Past the rusted gates and untrimmed hedges, Hill House broods and waits….
Four seekers have come to the ugly, abandoned old mansion: Dr. Montague, an occult scholar looking for solid evidence of the psychic phenomenon called haunting; Theodora, his lovely and lighthearted assistant; Eleanor, a lonely, homeless girl well acquainted with poltergeists; and Luke, the adventurous future heir of Hill House. At first, their stay seems destined to be merely a spooky encounter with inexplicable noises and self-closing doors, but Hill House is gathering its powers and will soon choose one of them to make its own.Shirley Jackson (1916–1965), a celebrated writer of horror, wrote such classic novels as We Have Always Lived in the Castle and The Bird’s Nest, as well as one of the most famous short stories in the English language, “The Lottery”. She has influenced such writers as Neil Gaiman, Stephen King, and Richard Matheson.
©1959 Shirley Jackson; renewed 1987 by Laurence Hyman, Barry Hyman, Sarah Webster, and Joanne Schnurer (P)2010 Blackstone Audio, Inc.
“Makes your blood chill and your scalp prickle…Shirley Jackson is the master of the haunted tale.” (New York Times Book Review)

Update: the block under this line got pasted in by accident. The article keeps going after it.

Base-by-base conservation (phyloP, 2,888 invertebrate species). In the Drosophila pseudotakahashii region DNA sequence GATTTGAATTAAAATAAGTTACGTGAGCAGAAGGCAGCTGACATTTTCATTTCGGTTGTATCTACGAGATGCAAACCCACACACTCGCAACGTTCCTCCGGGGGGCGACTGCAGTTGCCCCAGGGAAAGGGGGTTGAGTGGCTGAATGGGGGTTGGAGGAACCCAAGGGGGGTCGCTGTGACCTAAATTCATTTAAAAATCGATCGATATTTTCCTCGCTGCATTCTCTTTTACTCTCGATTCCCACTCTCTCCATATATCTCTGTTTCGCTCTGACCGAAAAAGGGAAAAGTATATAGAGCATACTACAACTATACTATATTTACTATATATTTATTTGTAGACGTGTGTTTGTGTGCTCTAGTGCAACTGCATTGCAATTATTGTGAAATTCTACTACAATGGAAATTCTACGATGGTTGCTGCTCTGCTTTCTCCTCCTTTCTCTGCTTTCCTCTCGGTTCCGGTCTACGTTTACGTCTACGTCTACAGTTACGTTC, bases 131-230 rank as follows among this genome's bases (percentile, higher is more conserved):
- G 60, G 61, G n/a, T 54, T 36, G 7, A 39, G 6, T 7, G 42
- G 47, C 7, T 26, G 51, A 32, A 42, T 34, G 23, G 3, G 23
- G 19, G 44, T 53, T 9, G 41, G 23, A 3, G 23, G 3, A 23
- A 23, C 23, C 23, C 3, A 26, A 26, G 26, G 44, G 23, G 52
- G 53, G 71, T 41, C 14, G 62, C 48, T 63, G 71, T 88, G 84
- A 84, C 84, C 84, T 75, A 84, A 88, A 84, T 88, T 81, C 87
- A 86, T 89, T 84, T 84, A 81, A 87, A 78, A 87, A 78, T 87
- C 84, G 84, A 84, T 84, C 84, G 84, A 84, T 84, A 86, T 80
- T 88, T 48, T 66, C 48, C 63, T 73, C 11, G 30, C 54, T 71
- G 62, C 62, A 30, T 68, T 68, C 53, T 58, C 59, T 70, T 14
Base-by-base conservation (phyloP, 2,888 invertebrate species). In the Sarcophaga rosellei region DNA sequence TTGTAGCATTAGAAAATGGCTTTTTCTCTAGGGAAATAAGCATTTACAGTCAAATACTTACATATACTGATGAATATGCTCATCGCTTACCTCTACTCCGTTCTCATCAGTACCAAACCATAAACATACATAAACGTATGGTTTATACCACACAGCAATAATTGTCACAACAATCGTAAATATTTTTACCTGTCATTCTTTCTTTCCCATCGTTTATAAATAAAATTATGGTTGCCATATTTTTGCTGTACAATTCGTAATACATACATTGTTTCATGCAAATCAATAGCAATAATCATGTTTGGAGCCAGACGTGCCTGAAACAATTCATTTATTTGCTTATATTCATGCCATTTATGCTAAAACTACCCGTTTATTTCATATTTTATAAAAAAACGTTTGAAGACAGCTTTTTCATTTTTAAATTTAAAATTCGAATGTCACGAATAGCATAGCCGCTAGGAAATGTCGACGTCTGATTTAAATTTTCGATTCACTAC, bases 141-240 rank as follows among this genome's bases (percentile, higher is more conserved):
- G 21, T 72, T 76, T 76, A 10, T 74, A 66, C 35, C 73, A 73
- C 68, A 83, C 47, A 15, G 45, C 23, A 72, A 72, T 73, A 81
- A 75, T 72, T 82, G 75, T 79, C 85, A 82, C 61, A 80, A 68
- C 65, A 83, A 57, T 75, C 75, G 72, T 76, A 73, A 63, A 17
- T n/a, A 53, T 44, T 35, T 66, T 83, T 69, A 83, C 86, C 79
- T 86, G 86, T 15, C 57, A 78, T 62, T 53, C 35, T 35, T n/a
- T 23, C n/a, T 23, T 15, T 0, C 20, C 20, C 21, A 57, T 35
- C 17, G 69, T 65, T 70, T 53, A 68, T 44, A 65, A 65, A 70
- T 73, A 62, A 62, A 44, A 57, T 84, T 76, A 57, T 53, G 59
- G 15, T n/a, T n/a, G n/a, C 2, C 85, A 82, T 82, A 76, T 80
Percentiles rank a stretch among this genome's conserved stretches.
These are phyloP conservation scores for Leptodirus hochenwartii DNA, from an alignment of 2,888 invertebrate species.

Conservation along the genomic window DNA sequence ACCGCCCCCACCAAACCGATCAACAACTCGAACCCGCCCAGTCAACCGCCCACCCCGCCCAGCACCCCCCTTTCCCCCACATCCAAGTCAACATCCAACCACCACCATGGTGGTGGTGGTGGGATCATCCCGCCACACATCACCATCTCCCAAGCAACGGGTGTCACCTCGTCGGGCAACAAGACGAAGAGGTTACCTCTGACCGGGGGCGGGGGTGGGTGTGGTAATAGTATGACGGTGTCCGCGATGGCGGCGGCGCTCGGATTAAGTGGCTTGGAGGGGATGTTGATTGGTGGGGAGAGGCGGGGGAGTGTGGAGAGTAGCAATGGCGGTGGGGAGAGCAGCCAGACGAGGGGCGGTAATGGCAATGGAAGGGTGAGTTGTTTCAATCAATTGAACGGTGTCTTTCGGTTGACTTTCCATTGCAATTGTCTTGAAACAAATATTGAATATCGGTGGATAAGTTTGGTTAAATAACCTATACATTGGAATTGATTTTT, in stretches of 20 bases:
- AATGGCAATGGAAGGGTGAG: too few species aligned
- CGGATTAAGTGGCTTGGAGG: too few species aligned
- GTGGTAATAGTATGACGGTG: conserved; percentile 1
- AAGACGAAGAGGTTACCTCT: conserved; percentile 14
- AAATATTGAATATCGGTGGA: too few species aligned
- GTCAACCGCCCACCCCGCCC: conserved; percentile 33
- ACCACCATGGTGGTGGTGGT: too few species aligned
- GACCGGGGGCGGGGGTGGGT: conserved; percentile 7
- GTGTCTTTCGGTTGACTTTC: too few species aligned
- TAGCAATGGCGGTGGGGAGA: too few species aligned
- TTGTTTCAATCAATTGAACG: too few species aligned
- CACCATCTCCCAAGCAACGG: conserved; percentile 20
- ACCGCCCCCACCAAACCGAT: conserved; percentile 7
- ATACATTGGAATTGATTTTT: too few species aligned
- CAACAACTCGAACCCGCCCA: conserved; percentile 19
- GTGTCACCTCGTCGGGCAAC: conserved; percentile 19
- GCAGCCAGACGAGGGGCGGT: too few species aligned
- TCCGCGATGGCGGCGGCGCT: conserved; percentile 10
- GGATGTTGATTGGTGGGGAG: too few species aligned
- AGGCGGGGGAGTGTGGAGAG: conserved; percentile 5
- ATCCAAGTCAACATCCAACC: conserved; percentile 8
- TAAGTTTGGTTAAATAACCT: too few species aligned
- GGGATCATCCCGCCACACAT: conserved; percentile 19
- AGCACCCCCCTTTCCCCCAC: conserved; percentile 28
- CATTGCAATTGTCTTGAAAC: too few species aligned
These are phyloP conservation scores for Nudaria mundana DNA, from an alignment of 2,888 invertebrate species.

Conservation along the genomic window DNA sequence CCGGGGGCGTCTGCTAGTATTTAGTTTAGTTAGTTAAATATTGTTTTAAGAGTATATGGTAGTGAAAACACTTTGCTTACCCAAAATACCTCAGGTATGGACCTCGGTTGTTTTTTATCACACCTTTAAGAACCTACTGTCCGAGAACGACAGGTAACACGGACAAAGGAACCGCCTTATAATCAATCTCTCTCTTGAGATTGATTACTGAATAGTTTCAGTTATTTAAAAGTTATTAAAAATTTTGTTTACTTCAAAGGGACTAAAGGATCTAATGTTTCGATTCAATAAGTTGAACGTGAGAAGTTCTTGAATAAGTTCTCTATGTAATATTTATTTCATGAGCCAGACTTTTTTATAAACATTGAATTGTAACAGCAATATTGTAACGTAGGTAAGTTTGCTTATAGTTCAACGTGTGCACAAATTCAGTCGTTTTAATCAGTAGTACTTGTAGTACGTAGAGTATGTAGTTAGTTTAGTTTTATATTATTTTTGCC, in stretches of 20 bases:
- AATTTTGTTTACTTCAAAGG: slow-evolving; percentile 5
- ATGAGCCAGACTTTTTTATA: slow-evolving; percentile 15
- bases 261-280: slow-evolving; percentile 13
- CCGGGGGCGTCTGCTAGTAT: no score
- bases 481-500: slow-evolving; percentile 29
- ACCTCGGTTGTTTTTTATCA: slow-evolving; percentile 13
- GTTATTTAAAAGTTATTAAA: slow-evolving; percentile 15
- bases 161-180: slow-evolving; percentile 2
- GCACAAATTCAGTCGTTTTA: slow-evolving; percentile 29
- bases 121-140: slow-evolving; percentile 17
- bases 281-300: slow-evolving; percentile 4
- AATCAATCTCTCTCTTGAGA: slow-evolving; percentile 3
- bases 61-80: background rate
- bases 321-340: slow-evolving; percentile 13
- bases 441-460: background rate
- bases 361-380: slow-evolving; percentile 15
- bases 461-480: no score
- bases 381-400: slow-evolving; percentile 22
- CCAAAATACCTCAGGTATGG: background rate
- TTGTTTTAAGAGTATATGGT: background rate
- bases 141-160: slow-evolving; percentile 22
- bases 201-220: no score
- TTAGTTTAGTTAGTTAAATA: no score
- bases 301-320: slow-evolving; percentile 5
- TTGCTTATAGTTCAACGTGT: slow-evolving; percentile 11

“Now widely regarded as the greatest haunted-house story ever written.” (Wall Street Journal)
“Shirley Jackson is unparalleled as a leader in the field of beautifully written, quiet, cumulative shudders.” (Dorothy Parker, Esquire)
Dunne's performance of Jackson's novel is just about perfect. Her husky, flexible voice provides a consistent sense of character and tone. I have a book on writing horror fiction. The editors ran a poll of top horror/fantasy writers as to "best of" and Jackson's Haunting of Hill House came in first. It is on Stephen King's list of "ten best." It is a wonderfully-written novel that gets inside your head. As one reads this, one sees how huge an influence it was upon King, as several elements play powerfully into Carrie, Rose Red, and other works.